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Keywords:

  • hepatic resection;
  • hepatocellular carcinoma;
  • liver transplantation;
  • outcomes;
  • systematic review;
  • trials

Abstract

  1. Top of page
  2. Abstract
  3. Introduction
  4. Methods
  5. Results
  6. Discussion
  7. References

Background and Aim

Upfront liver transplantation is the gold standard in the treatment of patients with hepatocellular carcinoma (HCC) and cirrhosis, but a shortage of donor organs negatively impacts on survival outcomes, with significant disease progression during long waiting lists. This systematic review evaluates the safety and efficacy of salvage liver transplantation (SLT) as treatment for recurrent HCC after initial hepatic resection.

Methods

Electronic searches of Pubmed, Embase, and Medline databases identified 130 abstracts, from which 16 eligible studies comprising 319 patients were selected for review. Studies adopting SLT following primary hepatic resection for recurrent HCC with more than five patients were included. Demographic details, morbidity and mortality indices, and survival outcomes were collected from each study and were tabulated.

Results

All patients included in the studies had liver cirrhosis, with the majority being Child-Pugh A (50%) and B (33%). The etiology of liver disease was hepatitis B in the majority of patients (84%). Disease recurrence occurred in 27–80% of patients at a median of 21.4 months (range 14.5–34) following initial resection. SLTs were performed on 41% of recurrences, and were associated with biliary complications (8%), infection (11%), bleeding (8%), and vascular complications (7%). There were 18 perioperative deaths (5.6%). The median 1-, 3-, and 5-year overall and disease-free survival was 89%, 80%, and 62%, and 86%, 68%, and 67%, respectively.

Conclusion

Synthesis of available observational studies suggests that SLT following primary hepatic resection is a highly applicable strategy with long-term survival outcomes that are comparable to upfront liver transplantation.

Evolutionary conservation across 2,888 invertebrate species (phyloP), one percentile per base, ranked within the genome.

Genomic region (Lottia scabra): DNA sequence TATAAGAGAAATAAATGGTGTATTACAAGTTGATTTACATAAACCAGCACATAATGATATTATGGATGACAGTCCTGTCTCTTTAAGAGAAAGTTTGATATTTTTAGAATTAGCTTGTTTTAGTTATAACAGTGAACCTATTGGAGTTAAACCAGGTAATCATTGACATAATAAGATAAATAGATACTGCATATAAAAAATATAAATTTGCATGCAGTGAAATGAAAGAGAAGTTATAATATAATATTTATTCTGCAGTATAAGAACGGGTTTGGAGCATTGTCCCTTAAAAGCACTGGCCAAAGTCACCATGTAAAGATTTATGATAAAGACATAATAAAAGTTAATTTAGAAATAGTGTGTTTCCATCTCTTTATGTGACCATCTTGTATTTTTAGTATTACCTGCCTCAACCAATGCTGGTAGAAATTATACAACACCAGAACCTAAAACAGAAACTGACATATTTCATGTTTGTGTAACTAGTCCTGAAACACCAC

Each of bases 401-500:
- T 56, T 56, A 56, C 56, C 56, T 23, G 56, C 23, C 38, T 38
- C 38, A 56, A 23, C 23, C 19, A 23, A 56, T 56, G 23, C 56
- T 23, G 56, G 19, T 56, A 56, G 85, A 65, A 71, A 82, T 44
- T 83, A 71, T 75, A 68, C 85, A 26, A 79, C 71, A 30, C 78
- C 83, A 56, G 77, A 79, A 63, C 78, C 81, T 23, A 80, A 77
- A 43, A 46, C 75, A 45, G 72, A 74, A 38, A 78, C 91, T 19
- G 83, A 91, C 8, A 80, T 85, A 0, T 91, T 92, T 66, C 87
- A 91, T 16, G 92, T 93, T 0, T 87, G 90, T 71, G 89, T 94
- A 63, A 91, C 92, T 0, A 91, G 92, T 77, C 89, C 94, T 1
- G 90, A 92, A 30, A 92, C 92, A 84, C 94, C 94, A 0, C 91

Introduction

  1. Top of page
  2. Abstract
  3. Introduction
  4. Methods
  5. Results
  6. Discussion
  7. References

Hepatocellular carcinoma (HCC) is the third leading cause of cancer-related death worldwide.[1] This burden of disease is excepted to increase in the future, with the high prevalence of hepatitis B virus infections in Asia and sub-Saharan Africa, and the incidence of hepatitis C virus infections and alcoholic liver cirrhosis rising in developed regions.[2]

The efficacy of liver transplantation for treatment of patients with HCC and cirrhosis was most notably described by Mazzaferro et al. in 1996 with the development of the Milan criteria.[3] In a cohort of 48 patients with a single tumor 5 cm or less in diameter, or no more than three tumor nodules each 3 cm or less in diameter, liver transplantation achieved a 4-year overall survival rate of 92% and a disease-free survival rate of 85%. Despite being the most effective treatment, the shortage of available donor organs significantly reduces the efficacy of this treatment, with patients on waiting lists suffering significant disease progression.[4]

Primary hepatic resection remains an accepted modality of treatment with 5-year overall survival rates of 55–71%.[5, 6] The continuous improvement in surgical technique and perioperative management has also reflected an improved survival outcomes with this treatment.[5] However, recurrences are common, with almost 70% of patients developing intrahepatic or other disease recurrence within 5 years.[2, 7]

More recently, primary hepatic resection with curative intent followed by salvage liver transplantation (SLT) for those with disease recurrence has been promoted as a potential treatment modality.[8] This strategy may potentially reduce disease progression for patients waiting for liver transplantation and reduce the number of transplants required. However, there remains concern over the potential for increased difficulty of transplantation following a prior resection and postoperative complications to negate the benefits of an SLT.